What is Lectio Divina?

 

What is Lectio Divina (Taken from the website of the Dominican Order)

Lectio divina (Divine Reading) is more than a method of prayer. It is an encounter with the Word of God in which a person is lead into a deeper awareness of the mystery of God as well as himself/herself. It is a graced event that centers on listening.

Granted we may have lost the skill and art of listening on many levels, nonetheless, it is one of the primary ways in which God converses with us. Lectio divina improves the way we listen with all of our senses while at the same time it calls into question the filters we use when listening.

This is perhaps the greatest challenge of lectio divina: our own conversion. One central key to a fruitful lectio divinia is simply repetition. The more a person engages in lectio divina, the more he or she strengths the habit of listening to the particular word that God is speaking to him or her in a very personal manner. This ‘word’ may not be a word at all but an assurance of Divine Providence and Presence that guides a person through the various joys and struggles of life.

At the same time, repetition is a doorway to discover something new that was not previously understood or that is now seen in a different and more relevant way. One need only to recall the stories of the Scriptures where God encounters men and women of all races and ways of life, to foresee that an encounter with the Word of God is never the same for everyone.

Each person is in a particular place. Each person, through the graces of lectio divina, is brought to another place. Where is this place? It is within the mystery of God, where the person is given some “hidden manna” and a “white stone” on which is written a new name that no one knows except God and the one who receives it (cf. Rev. 2:17).

How is it prayed?

The goal of the lectio divina is closer union with the Lord Jesus. There are many explanations of how to pray the lectio divina, but its basic structure is essentially the same. The four traditional steps are lectio (read), meditatio (meditate), oratio (pray) and contemplatio (contemplate). In the book, The Oblate Life, by Gervase Holdaway, it is described this way: “Lectio Divina has been likened to “feasting on the Word”: first, the taking of a bite (lectio); then chewing on it (meditatio); savoring its essence (oratio) and, finally, “digesting” it and making it a part of the body (contemplatio).”

The spiritual benefit is in hearing the same passage over and over, read slowly and prayerfully each time. Before praying the lectio divina, it is a good idea to slow oneself down, by asking for the presence of the Holy Spirit to come into your life through the prayerful bible reading. One other thing that is helpful is to think about your breathing, and to make it measured and calm, which also has the effect of making you calm.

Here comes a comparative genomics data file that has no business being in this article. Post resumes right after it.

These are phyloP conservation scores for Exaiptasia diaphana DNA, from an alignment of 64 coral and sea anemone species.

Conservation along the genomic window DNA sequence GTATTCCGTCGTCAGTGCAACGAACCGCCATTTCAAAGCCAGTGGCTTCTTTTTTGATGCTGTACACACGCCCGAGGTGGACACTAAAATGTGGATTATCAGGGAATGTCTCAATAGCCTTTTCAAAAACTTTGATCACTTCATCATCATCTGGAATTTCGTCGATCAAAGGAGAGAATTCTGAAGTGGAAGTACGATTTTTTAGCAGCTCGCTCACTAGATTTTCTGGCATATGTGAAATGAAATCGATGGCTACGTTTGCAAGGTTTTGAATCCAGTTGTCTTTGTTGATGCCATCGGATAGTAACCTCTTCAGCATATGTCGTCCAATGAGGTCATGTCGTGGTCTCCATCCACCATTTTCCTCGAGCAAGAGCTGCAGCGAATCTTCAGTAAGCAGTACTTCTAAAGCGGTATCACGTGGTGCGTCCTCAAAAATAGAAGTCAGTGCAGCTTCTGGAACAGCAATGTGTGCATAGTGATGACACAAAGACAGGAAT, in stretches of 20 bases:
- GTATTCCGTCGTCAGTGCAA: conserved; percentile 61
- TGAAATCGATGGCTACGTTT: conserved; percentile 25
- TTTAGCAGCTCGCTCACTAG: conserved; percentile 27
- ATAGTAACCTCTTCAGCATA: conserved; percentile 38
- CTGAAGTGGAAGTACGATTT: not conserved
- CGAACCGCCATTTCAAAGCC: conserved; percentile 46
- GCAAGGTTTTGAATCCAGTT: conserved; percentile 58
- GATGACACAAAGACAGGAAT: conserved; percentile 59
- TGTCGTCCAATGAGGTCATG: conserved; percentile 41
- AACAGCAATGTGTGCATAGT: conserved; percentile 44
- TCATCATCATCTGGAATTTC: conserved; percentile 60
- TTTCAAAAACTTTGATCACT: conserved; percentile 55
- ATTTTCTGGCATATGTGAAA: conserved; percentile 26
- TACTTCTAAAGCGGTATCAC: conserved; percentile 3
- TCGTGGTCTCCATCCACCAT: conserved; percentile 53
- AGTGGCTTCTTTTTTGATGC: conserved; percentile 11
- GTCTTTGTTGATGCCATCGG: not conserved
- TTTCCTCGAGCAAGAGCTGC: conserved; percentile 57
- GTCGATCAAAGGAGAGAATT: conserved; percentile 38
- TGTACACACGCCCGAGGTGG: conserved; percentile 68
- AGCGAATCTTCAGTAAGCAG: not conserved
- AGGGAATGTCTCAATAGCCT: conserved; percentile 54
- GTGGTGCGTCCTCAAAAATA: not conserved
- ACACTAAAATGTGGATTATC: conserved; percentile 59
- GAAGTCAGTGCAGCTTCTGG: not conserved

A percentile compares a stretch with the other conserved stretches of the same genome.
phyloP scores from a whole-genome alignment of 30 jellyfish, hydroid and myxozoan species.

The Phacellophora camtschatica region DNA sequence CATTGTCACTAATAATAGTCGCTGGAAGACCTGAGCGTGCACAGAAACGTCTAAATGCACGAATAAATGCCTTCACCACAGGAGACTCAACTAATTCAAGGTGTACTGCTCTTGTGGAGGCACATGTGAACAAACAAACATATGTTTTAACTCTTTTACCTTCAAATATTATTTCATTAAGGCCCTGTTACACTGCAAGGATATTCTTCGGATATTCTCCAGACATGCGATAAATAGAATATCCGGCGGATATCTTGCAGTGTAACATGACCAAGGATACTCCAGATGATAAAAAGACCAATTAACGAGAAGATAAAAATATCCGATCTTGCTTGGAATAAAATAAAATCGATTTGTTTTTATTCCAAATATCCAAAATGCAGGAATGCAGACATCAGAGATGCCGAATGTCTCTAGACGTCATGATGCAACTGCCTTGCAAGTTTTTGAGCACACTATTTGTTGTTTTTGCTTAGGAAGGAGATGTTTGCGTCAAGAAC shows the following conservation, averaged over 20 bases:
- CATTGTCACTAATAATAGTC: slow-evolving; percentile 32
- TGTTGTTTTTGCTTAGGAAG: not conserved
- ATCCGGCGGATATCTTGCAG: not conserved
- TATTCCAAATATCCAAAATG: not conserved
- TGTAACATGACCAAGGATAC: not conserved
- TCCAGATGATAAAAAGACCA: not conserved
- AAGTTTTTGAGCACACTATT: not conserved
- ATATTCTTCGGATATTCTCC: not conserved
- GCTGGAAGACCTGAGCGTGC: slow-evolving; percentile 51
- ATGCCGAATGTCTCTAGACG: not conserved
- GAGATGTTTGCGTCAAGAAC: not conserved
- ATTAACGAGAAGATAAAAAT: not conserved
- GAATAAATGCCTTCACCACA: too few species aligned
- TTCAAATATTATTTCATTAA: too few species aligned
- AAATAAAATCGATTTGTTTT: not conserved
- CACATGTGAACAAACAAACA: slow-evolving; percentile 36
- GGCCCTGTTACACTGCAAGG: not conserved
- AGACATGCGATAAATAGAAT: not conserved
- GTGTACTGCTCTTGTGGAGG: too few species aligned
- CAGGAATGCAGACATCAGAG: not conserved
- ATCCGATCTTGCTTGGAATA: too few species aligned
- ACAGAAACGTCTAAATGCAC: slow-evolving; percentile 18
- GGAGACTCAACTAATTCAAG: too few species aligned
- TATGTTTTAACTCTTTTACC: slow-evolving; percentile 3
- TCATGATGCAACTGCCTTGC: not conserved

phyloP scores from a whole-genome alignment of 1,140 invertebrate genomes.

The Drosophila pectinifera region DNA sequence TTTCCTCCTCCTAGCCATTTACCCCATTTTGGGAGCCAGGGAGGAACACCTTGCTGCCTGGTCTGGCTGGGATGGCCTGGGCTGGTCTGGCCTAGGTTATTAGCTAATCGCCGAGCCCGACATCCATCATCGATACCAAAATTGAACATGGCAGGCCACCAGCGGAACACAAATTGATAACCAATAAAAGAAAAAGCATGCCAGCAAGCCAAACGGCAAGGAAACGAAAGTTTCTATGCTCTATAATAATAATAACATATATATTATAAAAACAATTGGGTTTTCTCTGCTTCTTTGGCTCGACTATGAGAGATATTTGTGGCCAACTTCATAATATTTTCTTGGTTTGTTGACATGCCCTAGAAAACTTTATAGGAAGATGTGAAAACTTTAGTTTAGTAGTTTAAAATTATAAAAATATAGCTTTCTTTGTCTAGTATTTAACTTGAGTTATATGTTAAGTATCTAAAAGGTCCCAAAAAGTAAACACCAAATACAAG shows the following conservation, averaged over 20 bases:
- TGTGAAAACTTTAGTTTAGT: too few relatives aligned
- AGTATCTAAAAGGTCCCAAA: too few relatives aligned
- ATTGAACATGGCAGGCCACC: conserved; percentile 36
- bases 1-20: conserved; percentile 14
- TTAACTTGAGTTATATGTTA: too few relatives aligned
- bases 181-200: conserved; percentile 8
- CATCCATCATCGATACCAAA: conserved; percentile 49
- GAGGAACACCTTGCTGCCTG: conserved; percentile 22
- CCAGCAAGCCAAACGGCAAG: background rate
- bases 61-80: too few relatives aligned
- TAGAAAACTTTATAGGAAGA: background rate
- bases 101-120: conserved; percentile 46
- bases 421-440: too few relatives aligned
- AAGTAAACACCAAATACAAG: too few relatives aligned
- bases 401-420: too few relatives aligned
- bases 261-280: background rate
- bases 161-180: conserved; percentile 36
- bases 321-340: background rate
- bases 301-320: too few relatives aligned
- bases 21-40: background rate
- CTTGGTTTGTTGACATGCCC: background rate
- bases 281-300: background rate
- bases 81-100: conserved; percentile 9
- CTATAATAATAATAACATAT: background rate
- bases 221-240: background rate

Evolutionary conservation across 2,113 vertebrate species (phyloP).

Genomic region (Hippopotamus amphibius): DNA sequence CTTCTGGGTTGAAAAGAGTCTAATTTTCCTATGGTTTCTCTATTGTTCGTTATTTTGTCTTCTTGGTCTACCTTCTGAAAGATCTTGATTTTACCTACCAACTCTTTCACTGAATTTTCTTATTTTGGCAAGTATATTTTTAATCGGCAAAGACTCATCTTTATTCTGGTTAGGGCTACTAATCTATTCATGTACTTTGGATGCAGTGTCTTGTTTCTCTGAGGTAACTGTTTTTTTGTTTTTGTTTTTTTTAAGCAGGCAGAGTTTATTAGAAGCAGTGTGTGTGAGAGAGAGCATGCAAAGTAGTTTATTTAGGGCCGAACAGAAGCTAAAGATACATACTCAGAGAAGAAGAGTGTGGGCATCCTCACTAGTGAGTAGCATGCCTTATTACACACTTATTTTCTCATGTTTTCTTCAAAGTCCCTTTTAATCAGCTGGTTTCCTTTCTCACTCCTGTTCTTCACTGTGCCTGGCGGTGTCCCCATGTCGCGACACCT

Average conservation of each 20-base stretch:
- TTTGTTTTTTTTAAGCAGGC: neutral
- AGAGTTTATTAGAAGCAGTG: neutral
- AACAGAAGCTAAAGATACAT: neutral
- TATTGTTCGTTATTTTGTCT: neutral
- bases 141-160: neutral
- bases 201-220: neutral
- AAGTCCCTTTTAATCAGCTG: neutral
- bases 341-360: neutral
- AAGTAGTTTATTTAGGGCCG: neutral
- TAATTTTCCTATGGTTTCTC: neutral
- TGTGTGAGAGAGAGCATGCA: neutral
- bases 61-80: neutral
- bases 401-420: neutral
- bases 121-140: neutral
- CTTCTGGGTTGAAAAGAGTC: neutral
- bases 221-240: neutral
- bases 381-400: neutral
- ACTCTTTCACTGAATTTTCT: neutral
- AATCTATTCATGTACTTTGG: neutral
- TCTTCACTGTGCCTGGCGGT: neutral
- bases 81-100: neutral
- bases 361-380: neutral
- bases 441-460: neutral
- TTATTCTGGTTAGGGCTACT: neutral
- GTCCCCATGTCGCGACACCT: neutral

In the traditional style, the passage is read slowly four times. One for each part of the lectio. The first step is to simply hear the reading, listening for the Holy Spirit to come into your heart. The first part, lectio, is not meant to be thought about much. Rather, it is simply in listening to the words as they are read aloud. Each successive step involves a slow, prayerful reading, with a desire to get deeper and deeper into the text. Meditatio is that careful consideration about what words or phrases might be striking me at this moment. Oratio is the attempt to be very attentive to the reading, considering what Jesus might be saying to me though this reading. This step is a reminder that the heart of prayer is about a dialogue with God, speaking and listening, not one or the other. Contemplatio is that step where we “let go” and simply rest in the Word of God.

There are many places where one can learn more about the lectio divina. Here are some suggestions:

http://ocarm.org/en/content/lectio/what-lectio-divina

http://www.ignatianspirituality.com/ignatian-prayer/the-what-how-why-of-prayer/praying-with-scripture

http://www.valyermo.com/ld-art.html

 

Homily for Wednesday, October 1, 2014

Readings for Today

Today we celebrate the Little Flower. She was an amazing woman, who is the patroness of the missions. Yet, consider this written about Saint Therese.

Yet Therese died when she was 24, after having lived as cloistered Carmelite for less than ten years. She never went on missions, never founded a religious order, never performed great works. The only book of hers, published after her death, was an brief edited version of her journal called Story of a Soul.

How is it someone who never left her little corner of the world, could be known as the patroness of the missions? I think the biggest reason is that Saint Therese understood, by faith, and by her life, the deep meaning of the words of Jesus in the gospel. She understood very well what it means to have no where to call home.

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